This article originally appeared in the Catholic Missourian published the week of June 27-July 3.

By Geoffrey A. Brooke Jr.

Teenage boys living in 2010 face unprecedented challenges when it comes to growing into strong Catholic men.

In 2009, the Diocese of Jefferson City launched a program to help teens make that transition into Catholic adulthood.

This year, Camp Maccabee will be held July 25-29 in Starkenburg. The camp is open to any Catholic male who will be entering ninth through 12th grade in the fall.

Registration is open until July 10. Anyone interested can contact the Diocesan Youth Ministry Office or speak with their parish priest.

“It’s one of the best decisions I’ve made in my life,” said Forrest Brown of St. Patrick parish in Rolla, about deciding to attend Camp Maccabee last year.

He said his favorite part of the camp was one of the talks given on the four Cardinal Virtues.

“It really inspired me to become a better person,” he said.

Those four Cardinal Virtues — justice, prudence, temperance and fortitude — form the core foundation of Camp Maccabbee. Each evening, there is a talk and discussion focusing on one of the virtues. Other talks focus on issues such as dating and developing a strong prayer life.

“I had a lot to think about, about what they had said, and how it related to me, and how I could use that out in the world,” said Cameron Degraff of St. Frances Cabrini parish in Paris, about all of the talks that he heard while attending Camp Maccabee.

Campers and staff gather to pray the Liturgy of the Hours, the prayer of the Catholic Church, in both the morning and evening. Daily Mass is also a part of the day, in addition to opportunities for adoration, the Rosary and confession — all offered at various points throughout the camp.

However, Camp Maccabee is a camp and not a retreat. The days consist of various outdoor activities. One day the campers travel to the Johnson Shut-ins as well as going hiking at Elephant Rocks State Park.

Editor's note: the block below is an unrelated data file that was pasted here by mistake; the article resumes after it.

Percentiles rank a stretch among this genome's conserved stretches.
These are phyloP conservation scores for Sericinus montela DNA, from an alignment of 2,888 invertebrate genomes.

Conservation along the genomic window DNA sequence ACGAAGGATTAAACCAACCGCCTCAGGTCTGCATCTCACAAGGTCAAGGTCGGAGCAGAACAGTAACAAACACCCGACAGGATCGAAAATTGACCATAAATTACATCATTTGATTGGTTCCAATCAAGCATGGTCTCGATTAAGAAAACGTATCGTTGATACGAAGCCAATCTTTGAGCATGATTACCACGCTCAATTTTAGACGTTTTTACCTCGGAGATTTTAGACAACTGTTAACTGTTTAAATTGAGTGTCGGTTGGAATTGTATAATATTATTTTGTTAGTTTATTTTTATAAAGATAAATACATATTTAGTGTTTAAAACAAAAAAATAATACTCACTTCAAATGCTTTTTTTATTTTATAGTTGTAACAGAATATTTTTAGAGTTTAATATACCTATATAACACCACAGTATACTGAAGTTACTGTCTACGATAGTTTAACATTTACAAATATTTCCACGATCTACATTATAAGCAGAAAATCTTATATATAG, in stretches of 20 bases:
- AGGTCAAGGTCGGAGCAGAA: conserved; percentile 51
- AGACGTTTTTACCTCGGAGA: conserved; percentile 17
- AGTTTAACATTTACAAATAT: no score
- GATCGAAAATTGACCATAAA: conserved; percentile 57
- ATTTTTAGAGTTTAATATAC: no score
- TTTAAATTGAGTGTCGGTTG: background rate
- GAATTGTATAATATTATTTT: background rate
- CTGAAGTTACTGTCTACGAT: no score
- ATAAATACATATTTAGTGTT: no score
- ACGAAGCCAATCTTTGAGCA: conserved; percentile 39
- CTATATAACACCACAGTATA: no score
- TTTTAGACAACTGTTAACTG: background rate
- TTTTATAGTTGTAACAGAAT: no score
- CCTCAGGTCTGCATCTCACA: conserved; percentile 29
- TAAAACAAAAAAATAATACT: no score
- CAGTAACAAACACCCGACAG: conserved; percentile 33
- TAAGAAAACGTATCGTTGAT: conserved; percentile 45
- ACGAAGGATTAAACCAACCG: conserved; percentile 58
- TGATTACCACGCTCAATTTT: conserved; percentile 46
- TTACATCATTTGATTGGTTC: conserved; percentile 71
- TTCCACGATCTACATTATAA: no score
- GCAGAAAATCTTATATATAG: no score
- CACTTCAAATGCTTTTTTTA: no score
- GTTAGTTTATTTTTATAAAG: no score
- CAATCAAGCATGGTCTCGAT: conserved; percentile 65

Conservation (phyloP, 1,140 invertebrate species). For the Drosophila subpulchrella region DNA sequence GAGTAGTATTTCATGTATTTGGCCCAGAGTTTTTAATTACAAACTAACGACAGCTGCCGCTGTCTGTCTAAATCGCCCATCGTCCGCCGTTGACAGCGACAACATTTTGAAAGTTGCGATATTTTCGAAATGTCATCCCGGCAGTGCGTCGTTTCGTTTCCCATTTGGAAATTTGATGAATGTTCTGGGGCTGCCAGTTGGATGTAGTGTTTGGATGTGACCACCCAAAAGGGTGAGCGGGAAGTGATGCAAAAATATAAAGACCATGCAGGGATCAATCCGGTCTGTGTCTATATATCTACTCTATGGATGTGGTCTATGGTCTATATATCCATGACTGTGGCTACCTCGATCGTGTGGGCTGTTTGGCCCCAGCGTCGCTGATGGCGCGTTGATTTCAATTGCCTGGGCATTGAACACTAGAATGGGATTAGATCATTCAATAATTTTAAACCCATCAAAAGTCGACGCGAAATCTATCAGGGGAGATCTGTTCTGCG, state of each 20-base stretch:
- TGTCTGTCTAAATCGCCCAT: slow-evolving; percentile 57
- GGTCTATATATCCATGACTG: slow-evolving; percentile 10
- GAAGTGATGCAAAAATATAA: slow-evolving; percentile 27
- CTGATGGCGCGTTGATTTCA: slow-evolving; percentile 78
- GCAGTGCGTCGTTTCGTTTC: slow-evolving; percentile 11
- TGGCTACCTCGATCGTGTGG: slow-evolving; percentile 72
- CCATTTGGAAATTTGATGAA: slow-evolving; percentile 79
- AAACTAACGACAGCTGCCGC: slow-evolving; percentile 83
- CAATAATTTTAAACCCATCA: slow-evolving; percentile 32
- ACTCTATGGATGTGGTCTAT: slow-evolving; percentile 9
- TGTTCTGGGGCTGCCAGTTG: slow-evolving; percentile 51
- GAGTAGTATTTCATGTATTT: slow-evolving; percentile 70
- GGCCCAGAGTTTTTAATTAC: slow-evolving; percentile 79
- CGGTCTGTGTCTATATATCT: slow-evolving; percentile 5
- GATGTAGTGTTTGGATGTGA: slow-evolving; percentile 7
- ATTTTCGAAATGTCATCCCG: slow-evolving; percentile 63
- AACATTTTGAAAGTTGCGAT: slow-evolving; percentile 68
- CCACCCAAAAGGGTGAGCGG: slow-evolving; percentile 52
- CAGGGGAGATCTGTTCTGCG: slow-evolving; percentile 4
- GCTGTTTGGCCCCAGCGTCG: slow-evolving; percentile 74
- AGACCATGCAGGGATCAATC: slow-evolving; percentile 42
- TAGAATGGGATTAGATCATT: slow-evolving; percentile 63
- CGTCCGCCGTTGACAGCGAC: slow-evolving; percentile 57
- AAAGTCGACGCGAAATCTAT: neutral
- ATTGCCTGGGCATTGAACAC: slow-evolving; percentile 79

Perhaps the unanimous favorite activity among the campers in 2009 was the daylong float trip. When interviewed, several of the campers said it was the highlight.

“It brought us a lot closer together,” said Daniel Galarza of Immaculate Conception parish in St. James.

The outdoor activities combined with the evening discussions allowed the students to develop friendships with young men from around the diocese. Despite living far apart, they have been able to keep in touch through Facebook as evidenced by a group created just for the camp.

“We knew each other like we’d known each other for a couple years,” said Mr. Galarza.

These lasting friendships allow for the messages and lessons learned at Camp Maccabee to stay with the young men long after the camp is over. At the completion of the 2009 Camp Maccabee, Garret Trammel of St. Joseph parish in Canton said he was “definitely coming back next year.”

Mr. Galarza didn’t want to leave. “I just wish we could be here longer,” he said.

Mr. Trammel described his experience at the camp as “just having a blast and incorporating God in all of it.”

The camp is staffed by Father Bill Peckman, pastor of St. Clement parish in Bowling Green; Father David Veit, newly appointed pastor of Immaculate Conception parish in Macon and Sacred Heart mission in Bevier; and Father Joe Corel, director of youth ministry and vocations director for the diocese. Joining them are a team of adults, college students and seminarians.

DVDs with more information and personal testimonies have been sent to parishes in the diocese for those seeking to learn more about Camp Maccabee.

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